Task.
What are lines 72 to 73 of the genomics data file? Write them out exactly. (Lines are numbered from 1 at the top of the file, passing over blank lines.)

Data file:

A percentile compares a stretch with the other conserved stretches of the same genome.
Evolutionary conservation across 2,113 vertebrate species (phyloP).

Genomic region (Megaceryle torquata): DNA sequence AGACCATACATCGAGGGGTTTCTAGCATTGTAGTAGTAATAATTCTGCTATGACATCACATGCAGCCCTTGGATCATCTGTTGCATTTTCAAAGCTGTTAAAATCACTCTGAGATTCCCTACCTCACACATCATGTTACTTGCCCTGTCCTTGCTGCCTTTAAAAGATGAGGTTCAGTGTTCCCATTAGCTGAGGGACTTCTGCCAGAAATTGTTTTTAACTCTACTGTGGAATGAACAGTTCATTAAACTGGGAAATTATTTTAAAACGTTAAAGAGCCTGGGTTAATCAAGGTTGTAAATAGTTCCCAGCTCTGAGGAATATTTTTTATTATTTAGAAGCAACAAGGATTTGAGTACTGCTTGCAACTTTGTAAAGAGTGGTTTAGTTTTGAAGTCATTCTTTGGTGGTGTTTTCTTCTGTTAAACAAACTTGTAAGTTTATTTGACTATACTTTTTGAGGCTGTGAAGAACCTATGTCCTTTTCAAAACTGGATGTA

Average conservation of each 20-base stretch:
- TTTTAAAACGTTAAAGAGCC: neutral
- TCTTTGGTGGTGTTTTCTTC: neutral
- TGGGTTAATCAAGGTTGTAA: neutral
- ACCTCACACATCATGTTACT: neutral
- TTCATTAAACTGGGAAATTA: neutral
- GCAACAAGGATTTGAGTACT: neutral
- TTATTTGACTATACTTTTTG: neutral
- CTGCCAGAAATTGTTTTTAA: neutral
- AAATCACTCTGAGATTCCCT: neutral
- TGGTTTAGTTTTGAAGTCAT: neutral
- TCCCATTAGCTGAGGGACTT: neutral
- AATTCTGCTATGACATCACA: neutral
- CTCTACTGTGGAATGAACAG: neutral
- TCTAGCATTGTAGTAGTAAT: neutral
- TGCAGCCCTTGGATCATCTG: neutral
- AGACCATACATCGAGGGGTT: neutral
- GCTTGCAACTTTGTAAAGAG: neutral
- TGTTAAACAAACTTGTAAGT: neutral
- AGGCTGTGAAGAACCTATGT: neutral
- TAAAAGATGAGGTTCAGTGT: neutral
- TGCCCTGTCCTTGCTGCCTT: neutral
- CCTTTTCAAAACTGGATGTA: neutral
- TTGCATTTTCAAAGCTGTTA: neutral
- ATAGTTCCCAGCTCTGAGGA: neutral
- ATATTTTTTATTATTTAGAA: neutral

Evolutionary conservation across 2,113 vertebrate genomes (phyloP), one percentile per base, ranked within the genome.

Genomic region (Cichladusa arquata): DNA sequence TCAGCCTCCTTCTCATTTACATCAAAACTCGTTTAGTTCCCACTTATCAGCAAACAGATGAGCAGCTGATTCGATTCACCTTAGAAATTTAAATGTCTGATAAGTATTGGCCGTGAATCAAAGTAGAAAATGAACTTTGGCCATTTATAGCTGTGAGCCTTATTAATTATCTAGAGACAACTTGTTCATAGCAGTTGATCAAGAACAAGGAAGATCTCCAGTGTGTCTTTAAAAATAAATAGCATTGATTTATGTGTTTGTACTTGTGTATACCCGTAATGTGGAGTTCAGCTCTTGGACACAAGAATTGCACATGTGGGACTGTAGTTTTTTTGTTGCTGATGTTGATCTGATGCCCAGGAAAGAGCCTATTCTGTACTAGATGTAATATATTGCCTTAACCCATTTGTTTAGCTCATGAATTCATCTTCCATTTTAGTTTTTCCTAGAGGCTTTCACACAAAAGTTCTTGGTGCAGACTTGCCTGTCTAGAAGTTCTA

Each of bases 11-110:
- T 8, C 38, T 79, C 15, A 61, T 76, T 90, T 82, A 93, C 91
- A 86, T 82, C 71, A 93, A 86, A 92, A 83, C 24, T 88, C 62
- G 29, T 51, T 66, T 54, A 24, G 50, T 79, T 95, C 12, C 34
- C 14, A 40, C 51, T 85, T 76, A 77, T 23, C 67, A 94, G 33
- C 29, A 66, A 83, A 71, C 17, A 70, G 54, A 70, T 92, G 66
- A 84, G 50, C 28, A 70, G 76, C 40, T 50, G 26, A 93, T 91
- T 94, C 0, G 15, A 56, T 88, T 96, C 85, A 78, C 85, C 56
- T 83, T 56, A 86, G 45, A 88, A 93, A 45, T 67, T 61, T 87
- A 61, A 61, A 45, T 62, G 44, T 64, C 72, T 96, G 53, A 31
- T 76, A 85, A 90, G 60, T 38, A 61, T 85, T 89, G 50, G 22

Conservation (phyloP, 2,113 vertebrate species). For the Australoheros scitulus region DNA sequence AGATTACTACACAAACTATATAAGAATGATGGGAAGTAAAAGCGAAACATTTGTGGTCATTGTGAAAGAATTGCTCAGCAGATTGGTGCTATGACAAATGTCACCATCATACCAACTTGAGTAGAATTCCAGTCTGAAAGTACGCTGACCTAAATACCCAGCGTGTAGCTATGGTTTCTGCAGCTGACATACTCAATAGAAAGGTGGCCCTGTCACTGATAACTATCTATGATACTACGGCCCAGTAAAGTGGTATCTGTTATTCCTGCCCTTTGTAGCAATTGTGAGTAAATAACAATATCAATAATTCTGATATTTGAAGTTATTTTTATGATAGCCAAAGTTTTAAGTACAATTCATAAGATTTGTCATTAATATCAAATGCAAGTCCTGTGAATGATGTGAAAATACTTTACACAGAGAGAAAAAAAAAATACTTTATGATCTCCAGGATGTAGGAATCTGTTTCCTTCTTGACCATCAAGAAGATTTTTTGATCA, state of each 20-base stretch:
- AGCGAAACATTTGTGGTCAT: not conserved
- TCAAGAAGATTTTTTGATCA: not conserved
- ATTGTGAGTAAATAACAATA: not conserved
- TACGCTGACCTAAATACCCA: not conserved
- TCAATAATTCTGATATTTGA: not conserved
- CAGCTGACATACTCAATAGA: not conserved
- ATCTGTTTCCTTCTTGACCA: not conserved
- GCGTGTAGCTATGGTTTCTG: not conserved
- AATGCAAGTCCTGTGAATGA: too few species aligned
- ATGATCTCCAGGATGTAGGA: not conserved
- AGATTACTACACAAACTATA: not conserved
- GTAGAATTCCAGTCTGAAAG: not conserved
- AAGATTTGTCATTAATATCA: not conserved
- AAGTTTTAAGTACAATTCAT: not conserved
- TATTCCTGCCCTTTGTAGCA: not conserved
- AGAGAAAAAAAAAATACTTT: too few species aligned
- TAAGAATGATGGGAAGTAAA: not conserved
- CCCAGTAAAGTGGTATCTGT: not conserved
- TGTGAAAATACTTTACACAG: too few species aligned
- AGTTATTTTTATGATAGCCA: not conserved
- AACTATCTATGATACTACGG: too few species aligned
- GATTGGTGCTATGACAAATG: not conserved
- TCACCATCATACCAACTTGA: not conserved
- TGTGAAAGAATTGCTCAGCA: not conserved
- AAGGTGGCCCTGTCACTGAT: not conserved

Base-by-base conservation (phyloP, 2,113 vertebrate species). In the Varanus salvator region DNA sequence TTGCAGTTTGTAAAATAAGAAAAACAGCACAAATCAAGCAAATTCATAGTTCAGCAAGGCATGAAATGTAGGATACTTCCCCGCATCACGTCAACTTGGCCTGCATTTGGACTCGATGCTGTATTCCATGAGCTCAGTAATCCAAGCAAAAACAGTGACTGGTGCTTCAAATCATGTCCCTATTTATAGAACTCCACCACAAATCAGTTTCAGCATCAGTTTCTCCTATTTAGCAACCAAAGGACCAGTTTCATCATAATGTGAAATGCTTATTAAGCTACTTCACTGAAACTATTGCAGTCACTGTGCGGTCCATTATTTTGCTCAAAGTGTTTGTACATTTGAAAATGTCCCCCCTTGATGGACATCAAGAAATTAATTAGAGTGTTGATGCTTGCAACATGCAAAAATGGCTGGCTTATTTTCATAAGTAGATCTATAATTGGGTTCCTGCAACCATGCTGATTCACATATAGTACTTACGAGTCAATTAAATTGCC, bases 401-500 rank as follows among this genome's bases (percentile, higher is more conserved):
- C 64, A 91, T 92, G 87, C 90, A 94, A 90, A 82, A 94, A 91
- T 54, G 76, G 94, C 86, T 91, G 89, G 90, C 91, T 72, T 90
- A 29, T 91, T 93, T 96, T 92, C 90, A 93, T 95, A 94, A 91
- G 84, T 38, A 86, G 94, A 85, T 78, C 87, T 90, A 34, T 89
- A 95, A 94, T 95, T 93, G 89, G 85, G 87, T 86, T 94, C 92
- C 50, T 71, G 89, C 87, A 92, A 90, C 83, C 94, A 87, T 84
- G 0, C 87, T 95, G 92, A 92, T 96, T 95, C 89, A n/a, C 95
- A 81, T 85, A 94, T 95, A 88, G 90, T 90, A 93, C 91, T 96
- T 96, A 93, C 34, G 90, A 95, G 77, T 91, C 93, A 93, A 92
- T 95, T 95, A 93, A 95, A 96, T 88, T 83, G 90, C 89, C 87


- A 29, T 91, T 93, T 96, T 92, C 90, A 93, T 95, A 94, A 91
- G 84, T 38, A 86, G 94, A 85, T 78, C 87, T 90, A 34, T 89